Be aware that unless your landlord tells you they wish to terminate your contract, it will be renewed automatically.
Be aware that unless your landlord tells you they wish to terminate your contract, it will be renewed automatically. In addition, unless otherwise stipulated, fixed-term contracts that are left to overrun the closing date without being terminated are automatically converted into month-to-month contracts. However, the landlord may still stop the renewal of the lease if they need to move into the residence themselves (in which case they must give notice of six months), or if they have serious grounds for doing so. You should therefore be sure to take the necessary steps if you want to move out, even if your lease has a fixed term.
Are there exceptions?
In practice, it is possible to give a shorter notice period, or even none at all, if you can provide your landlord with a potential “replacement” tenant for your residence. If the landlord and the new tenant are able to come to an agreement and to sign a lease for that residence, you are free to leave the premises on their arrival date. Once more, it is up to you to plan ahead.
Now that you know your options and how much notice to give, let’s go over how you should go about informing your landlord that you want to end your lease.
Leasing agreements must be terminated by registered letter with acknowledgement of receipt, sent to the landlord. This isn’t a legal requirement, but it is the simplest way to ensure you have proof in the event of a dispute with the landlord. In the letter, simply state that you wish to leave the residence and provide an exact date. There is no need to give a reason, as you are within your rights to terminate the contract. If you aren’t sure how to formulate this letter, you can take inspiration from sample letters of notice that you find online.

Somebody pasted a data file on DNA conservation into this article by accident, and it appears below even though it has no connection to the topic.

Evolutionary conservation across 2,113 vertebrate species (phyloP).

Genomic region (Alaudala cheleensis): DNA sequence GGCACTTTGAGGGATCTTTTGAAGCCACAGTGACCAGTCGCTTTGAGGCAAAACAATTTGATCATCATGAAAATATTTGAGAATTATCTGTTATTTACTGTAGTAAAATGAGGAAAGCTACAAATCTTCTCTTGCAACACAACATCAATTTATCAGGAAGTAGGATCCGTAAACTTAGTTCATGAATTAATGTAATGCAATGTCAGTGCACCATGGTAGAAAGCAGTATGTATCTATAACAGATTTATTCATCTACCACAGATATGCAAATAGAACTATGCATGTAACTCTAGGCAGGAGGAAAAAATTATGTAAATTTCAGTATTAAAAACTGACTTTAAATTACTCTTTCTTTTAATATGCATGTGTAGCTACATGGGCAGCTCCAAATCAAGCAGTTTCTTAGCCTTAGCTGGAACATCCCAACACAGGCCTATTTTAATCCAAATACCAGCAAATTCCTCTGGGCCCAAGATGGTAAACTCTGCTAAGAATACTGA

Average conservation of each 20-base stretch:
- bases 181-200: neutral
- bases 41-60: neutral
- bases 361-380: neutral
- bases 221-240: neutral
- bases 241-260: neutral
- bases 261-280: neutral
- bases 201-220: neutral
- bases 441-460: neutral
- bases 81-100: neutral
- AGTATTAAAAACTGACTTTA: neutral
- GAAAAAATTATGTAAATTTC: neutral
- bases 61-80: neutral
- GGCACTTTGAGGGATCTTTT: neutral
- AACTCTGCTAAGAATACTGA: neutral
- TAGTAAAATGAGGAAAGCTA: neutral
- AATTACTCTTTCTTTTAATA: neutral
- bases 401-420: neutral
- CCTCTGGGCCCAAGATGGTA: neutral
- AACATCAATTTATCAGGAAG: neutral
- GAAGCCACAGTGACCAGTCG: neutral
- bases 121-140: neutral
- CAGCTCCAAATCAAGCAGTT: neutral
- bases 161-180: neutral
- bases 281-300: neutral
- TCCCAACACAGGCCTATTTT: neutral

One final thing before you go: don’t forget to have the landlord make a detailed exit report of the condition of the home, in your presence! This is essential if you wish to avoid disputes when it’s time to get your rental deposit back.
At the end of the day, it isn’t all that complicated for a tenant to terminate a lease. If you took the time to read your lease carefully before you signed it, you won’t be in for any unpleasant surprises. Do plan on giving enough notice before you sign a contract for a new residence in order to avoid paying for two homes at once. And if you want to leave sooner, try to provide your landlord with someone to take your place.
Would you like to know more about this topic? A few years ago, Caritas Luxembourg published a guide for tenants in Luxembourg (in French only). The Luxembourg government also provides all the information you’ll need, and the organisations to contact, on its information portal, Guichet public.